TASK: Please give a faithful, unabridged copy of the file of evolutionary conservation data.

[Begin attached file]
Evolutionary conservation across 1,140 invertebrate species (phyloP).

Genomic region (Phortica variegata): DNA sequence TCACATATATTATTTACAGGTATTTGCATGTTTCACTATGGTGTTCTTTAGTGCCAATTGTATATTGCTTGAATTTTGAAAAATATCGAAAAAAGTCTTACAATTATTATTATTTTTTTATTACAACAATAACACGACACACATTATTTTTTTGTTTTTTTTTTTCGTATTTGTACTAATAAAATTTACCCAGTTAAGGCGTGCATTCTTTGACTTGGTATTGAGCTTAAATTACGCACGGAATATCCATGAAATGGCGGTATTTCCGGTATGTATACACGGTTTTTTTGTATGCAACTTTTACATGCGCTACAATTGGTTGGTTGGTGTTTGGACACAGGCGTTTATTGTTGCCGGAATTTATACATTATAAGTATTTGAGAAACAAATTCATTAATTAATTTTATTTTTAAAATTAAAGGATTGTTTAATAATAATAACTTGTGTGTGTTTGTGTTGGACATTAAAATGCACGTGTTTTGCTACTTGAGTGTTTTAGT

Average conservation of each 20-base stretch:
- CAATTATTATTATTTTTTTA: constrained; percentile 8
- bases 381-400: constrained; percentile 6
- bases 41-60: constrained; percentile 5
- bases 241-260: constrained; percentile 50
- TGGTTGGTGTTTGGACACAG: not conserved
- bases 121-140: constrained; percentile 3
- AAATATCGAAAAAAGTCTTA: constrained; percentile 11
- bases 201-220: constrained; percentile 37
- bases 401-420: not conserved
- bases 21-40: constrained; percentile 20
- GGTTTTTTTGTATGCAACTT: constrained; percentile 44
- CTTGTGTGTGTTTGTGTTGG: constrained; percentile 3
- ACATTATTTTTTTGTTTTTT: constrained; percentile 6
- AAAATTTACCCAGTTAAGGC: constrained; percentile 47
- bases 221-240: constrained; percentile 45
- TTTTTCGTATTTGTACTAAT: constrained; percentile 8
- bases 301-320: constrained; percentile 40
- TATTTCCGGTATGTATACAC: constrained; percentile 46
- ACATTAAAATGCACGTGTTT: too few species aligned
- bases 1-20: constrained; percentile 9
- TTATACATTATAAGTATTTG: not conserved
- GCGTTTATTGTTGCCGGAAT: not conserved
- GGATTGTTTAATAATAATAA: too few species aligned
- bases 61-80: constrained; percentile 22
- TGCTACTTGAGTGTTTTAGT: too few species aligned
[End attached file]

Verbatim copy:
Evolutionary conservation across 1,140 invertebrate species (phyloP).

Genomic region (Phortica variegata): DNA sequence TCACATATATTATTTACAGGTATTTGCATGTTTCACTATGGTGTTCTTTAGTGCCAATTGTATATTGCTTGAATTTTGAAAAATATCGAAAAAAGTCTTACAATTATTATTATTTTTTTATTACAACAATAACACGACACACATTATTTTTTTGTTTTTTTTTTTCGTATTTGTACTAATAAAATTTACCCAGTTAAGGCGTGCATTCTTTGACTTGGTATTGAGCTTAAATTACGCACGGAATATCCATGAAATGGCGGTATTTCCGGTATGTATACACGGTTTTTTTGTATGCAACTTTTACATGCGCTACAATTGGTTGGTTGGTGTTTGGACACAGGCGTTTATTGTTGCCGGAATTTATACATTATAAGTATTTGAGAAACAAATTCATTAATTAATTTTATTTTTAAAATTAAAGGATTGTTTAATAATAATAACTTGTGTGTGTTTGTGTTGGACATTAAAATGCACGTGTTTTGCTACTTGAGTGTTTTAGT

Average conservation of each 20-base stretch:
- CAATTATTATTATTTTTTTA: constrained; percentile 8
- bases 381-400: constrained; percentile 6
- bases 41-60: constrained; percentile 5
- bases 241-260: constrained; percentile 50
- TGGTTGGTGTTTGGACACAG: not conserved
- bases 121-140: constrained; percentile 3
- AAATATCGAAAAAAGTCTTA: constrained; percentile 11
- bases 201-220: constrained; percentile 37
- bases 401-420: not conserved
- bases 21-40: constrained; percentile 20
- GGTTTTTTTGTATGCAACTT: constrained; percentile 44
- CTTGTGTGTGTTTGTGTTGG: constrained; percentile 3
- ACATTATTTTTTTGTTTTTT: constrained; percentile 6
- AAAATTTACCCAGTTAAGGC: constrained; percentile 47
- bases 221-240: constrained; percentile 45
- TTTTTCGTATTTGTACTAAT: constrained; percentile 8
- bases 301-320: constrained; percentile 40
- TATTTCCGGTATGTATACAC: constrained; percentile 46
- ACATTAAAATGCACGTGTTT: too few species aligned
- bases 1-20: constrained; percentile 9
- TTATACATTATAAGTATTTG: not conserved
- GCGTTTATTGTTGCCGGAAT: not conserved
- GGATTGTTTAATAATAATAA: too few species aligned
- bases 61-80: constrained; percentile 22
- TGCTACTTGAGTGTTTTAGT: too few species aligned